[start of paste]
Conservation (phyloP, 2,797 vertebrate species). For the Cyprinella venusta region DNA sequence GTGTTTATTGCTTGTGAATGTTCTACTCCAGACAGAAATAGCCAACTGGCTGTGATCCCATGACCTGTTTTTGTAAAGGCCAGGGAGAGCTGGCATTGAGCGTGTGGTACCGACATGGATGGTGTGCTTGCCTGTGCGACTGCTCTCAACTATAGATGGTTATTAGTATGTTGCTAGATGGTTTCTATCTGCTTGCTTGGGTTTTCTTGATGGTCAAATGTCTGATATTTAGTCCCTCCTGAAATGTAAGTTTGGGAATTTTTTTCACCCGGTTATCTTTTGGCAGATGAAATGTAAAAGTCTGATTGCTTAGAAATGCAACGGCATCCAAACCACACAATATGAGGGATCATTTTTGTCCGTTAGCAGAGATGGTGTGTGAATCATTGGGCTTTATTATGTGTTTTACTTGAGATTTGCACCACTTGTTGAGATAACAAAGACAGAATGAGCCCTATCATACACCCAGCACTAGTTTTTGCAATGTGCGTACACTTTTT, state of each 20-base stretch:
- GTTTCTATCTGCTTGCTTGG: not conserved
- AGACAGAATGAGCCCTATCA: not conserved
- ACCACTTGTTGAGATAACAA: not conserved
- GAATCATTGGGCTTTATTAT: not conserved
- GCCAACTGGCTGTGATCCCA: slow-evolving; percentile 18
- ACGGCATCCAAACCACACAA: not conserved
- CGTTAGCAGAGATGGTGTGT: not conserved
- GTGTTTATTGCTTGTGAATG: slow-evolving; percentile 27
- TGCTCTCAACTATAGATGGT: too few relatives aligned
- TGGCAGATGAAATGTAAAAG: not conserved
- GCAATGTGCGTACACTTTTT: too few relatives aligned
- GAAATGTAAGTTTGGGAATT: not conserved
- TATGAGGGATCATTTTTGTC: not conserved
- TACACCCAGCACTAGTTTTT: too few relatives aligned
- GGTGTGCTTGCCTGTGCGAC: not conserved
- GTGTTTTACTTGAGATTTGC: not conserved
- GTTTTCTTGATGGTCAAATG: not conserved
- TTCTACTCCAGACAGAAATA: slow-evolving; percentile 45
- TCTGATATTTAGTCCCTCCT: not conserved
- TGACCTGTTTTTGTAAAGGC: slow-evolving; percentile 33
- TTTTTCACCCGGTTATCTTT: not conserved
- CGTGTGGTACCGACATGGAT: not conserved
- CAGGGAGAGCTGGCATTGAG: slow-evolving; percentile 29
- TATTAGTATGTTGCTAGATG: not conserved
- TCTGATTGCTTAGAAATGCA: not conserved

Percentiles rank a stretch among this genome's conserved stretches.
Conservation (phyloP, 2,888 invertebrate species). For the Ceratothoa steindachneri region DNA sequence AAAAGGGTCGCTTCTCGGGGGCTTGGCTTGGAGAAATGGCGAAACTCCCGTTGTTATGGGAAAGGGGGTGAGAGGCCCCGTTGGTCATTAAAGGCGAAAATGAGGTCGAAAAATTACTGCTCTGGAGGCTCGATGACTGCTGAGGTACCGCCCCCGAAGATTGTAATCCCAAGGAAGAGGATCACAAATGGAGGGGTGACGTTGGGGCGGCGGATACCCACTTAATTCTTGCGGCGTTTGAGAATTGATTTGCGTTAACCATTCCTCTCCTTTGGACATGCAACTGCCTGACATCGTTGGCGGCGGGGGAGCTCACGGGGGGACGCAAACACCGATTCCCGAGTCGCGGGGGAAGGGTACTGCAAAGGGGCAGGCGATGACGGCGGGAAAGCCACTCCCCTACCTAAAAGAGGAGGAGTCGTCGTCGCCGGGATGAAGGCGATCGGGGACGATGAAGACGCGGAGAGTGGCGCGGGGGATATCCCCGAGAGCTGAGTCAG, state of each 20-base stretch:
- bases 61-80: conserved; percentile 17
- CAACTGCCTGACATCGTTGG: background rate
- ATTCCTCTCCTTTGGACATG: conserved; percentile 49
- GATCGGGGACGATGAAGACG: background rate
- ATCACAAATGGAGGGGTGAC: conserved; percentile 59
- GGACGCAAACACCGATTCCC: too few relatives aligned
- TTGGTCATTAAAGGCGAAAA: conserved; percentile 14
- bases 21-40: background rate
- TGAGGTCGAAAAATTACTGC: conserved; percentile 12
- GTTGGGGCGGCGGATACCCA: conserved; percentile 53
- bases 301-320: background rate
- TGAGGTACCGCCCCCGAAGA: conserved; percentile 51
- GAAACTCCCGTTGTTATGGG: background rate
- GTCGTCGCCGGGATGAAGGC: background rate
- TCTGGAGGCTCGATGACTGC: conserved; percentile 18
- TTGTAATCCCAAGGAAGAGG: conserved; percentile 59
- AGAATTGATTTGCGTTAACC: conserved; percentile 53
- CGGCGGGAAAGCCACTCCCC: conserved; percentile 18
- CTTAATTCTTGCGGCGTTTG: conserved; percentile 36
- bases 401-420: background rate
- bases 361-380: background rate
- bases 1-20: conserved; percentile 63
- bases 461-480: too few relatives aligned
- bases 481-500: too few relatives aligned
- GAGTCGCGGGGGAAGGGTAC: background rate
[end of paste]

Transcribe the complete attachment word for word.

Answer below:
Conservation (phyloP, 2,797 vertebrate species). For the Cyprinella venusta region DNA sequence GTGTTTATTGCTTGTGAATGTTCTACTCCAGACAGAAATAGCCAACTGGCTGTGATCCCATGACCTGTTTTTGTAAAGGCCAGGGAGAGCTGGCATTGAGCGTGTGGTACCGACATGGATGGTGTGCTTGCCTGTGCGACTGCTCTCAACTATAGATGGTTATTAGTATGTTGCTAGATGGTTTCTATCTGCTTGCTTGGGTTTTCTTGATGGTCAAATGTCTGATATTTAGTCCCTCCTGAAATGTAAGTTTGGGAATTTTTTTCACCCGGTTATCTTTTGGCAGATGAAATGTAAAAGTCTGATTGCTTAGAAATGCAACGGCATCCAAACCACACAATATGAGGGATCATTTTTGTCCGTTAGCAGAGATGGTGTGTGAATCATTGGGCTTTATTATGTGTTTTACTTGAGATTTGCACCACTTGTTGAGATAACAAAGACAGAATGAGCCCTATCATACACCCAGCACTAGTTTTTGCAATGTGCGTACACTTTTT, state of each 20-base stretch:
- GTTTCTATCTGCTTGCTTGG: not conserved
- AGACAGAATGAGCCCTATCA: not conserved
- ACCACTTGTTGAGATAACAA: not conserved
- GAATCATTGGGCTTTATTAT: not conserved
- GCCAACTGGCTGTGATCCCA: slow-evolving; percentile 18
- ACGGCATCCAAACCACACAA: not conserved
- CGTTAGCAGAGATGGTGTGT: not conserved
- GTGTTTATTGCTTGTGAATG: slow-evolving; percentile 27
- TGCTCTCAACTATAGATGGT: too few relatives aligned
- TGGCAGATGAAATGTAAAAG: not conserved
- GCAATGTGCGTACACTTTTT: too few relatives aligned
- GAAATGTAAGTTTGGGAATT: not conserved
- TATGAGGGATCATTTTTGTC: not conserved
- TACACCCAGCACTAGTTTTT: too few relatives aligned
- GGTGTGCTTGCCTGTGCGAC: not conserved
- GTGTTTTACTTGAGATTTGC: not conserved
- GTTTTCTTGATGGTCAAATG: not conserved
- TTCTACTCCAGACAGAAATA: slow-evolving; percentile 45
- TCTGATATTTAGTCCCTCCT: not conserved
- TGACCTGTTTTTGTAAAGGC: slow-evolving; percentile 33
- TTTTTCACCCGGTTATCTTT: not conserved
- CGTGTGGTACCGACATGGAT: not conserved
- CAGGGAGAGCTGGCATTGAG: slow-evolving; percentile 29
- TATTAGTATGTTGCTAGATG: not conserved
- TCTGATTGCTTAGAAATGCA: not conserved

Percentiles rank a stretch among this genome's conserved stretches.
Conservation (phyloP, 2,888 invertebrate species). For the Ceratothoa steindachneri region DNA sequence AAAAGGGTCGCTTCTCGGGGGCTTGGCTTGGAGAAATGGCGAAACTCCCGTTGTTATGGGAAAGGGGGTGAGAGGCCCCGTTGGTCATTAAAGGCGAAAATGAGGTCGAAAAATTACTGCTCTGGAGGCTCGATGACTGCTGAGGTACCGCCCCCGAAGATTGTAATCCCAAGGAAGAGGATCACAAATGGAGGGGTGACGTTGGGGCGGCGGATACCCACTTAATTCTTGCGGCGTTTGAGAATTGATTTGCGTTAACCATTCCTCTCCTTTGGACATGCAACTGCCTGACATCGTTGGCGGCGGGGGAGCTCACGGGGGGACGCAAACACCGATTCCCGAGTCGCGGGGGAAGGGTACTGCAAAGGGGCAGGCGATGACGGCGGGAAAGCCACTCCCCTACCTAAAAGAGGAGGAGTCGTCGTCGCCGGGATGAAGGCGATCGGGGACGATGAAGACGCGGAGAGTGGCGCGGGGGATATCCCCGAGAGCTGAGTCAG, state of each 20-base stretch:
- bases 61-80: conserved; percentile 17
- CAACTGCCTGACATCGTTGG: background rate
- ATTCCTCTCCTTTGGACATG: conserved; percentile 49
- GATCGGGGACGATGAAGACG: background rate
- ATCACAAATGGAGGGGTGAC: conserved; percentile 59
- GGACGCAAACACCGATTCCC: too few relatives aligned
- TTGGTCATTAAAGGCGAAAA: conserved; percentile 14
- bases 21-40: background rate
- TGAGGTCGAAAAATTACTGC: conserved; percentile 12
- GTTGGGGCGGCGGATACCCA: conserved; percentile 53
- bases 301-320: background rate
- TGAGGTACCGCCCCCGAAGA: conserved; percentile 51
- GAAACTCCCGTTGTTATGGG: background rate
- GTCGTCGCCGGGATGAAGGC: background rate
- TCTGGAGGCTCGATGACTGC: conserved; percentile 18
- TTGTAATCCCAAGGAAGAGG: conserved; percentile 59
- AGAATTGATTTGCGTTAACC: conserved; percentile 53
- CGGCGGGAAAGCCACTCCCC: conserved; percentile 18
- CTTAATTCTTGCGGCGTTTG: conserved; percentile 36
- bases 401-420: background rate
- bases 361-380: background rate
- bases 1-20: conserved; percentile 63
- bases 461-480: too few relatives aligned
- bases 481-500: too few relatives aligned
- GAGTCGCGGGGGAAGGGTAC: background rate